Although the 1930s was the era of the Great Depression, women’smagazines were full of optimism. Cheery fabrics and colors could be found on new quilt patterns in an attempt to keep creativity alive as homemakers struggled to sew practical items for their families Although quilters were still interested in creating quilts that reminded them of their heritage, they wanted them in happy pastels and lighter colors.
Newspapers also picked up on the surge in quilting and began to feature quilt patterns, as did catalog companies. At the Chicago World’s Fair in 1933, Sears included an exhibit of the winning quilts from their national competition, which had reached women all around the country and netted a response of 24,000 entries.
Toybox III - Miniatures c. 1930 by Sara Morgan
You’ll love this adorable collection of unusual and hard-to-find juvenile and toy motifs! Filled with kitty cats, playful children, dogs, ducks, bunnies and more, these tiny prints are sure to delight quilters and kids of all ages.
In the Pre-War South, almost every manufactured good was imported from the North or overseas. In fact, local and state laws pointedly discouraged manufacturing, a cause for deep concern among some Southerners as war appeared inevitable. The region’s few textile mills were small, averaging only 12-24 looms (New England mills commonly had 10 times as many), and most produced warp for home weaving, a few checks and plaids, and utility cloth for the plantation or prison on which the mills were situated.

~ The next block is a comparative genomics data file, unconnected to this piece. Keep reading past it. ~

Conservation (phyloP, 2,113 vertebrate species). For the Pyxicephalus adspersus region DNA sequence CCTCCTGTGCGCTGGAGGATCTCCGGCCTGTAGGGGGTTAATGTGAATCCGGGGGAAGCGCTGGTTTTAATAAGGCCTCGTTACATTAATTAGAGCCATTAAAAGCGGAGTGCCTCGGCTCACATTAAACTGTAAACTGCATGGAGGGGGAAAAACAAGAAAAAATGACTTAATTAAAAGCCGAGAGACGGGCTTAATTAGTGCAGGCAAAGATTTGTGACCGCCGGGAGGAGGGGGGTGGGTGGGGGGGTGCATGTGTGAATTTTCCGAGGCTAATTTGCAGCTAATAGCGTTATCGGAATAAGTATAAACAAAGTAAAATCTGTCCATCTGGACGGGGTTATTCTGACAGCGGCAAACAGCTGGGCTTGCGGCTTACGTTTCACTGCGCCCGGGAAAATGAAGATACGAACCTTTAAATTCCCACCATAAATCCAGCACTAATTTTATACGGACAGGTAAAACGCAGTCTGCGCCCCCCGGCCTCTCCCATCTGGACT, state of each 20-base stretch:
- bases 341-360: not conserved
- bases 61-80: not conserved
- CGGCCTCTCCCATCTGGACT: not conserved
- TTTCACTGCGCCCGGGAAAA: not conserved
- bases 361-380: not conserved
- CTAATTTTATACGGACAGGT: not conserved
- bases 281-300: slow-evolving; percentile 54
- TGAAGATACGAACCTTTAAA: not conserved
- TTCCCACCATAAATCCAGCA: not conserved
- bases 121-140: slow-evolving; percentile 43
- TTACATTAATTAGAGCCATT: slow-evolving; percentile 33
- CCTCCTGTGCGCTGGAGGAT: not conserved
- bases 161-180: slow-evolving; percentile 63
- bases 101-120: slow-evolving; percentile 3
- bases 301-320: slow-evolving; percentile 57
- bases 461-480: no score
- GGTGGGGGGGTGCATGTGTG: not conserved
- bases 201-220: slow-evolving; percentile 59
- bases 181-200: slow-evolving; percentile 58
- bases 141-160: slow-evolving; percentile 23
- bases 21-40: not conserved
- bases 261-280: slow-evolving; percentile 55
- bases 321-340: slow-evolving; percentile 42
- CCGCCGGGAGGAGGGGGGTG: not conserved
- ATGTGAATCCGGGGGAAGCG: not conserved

Blue Hill Fabrics™ is pleased to present the first series of new fabric collections born from our alliance with the Rocky Mountain Quilt Museum. The Ohio Star collection is based on a true gem from the Rocky Mountain Quilt Museum archives, from the original collection of Lydia Skinner.
Lydia Mitchell was born in Maine, somewhere around 1820, and became the second wife of William Skinner, a mariner who ferried timber harvested in Maine to New Jersey. William was prosperous at the time of their marriage and went on to become quite wealthy. The couple moved to New Jersey and had 12 children. Lydia was an ardent abolitionist, and she was known to have made several quilts that were sold to raise money for the anti-slavery movement and later for the Union Army.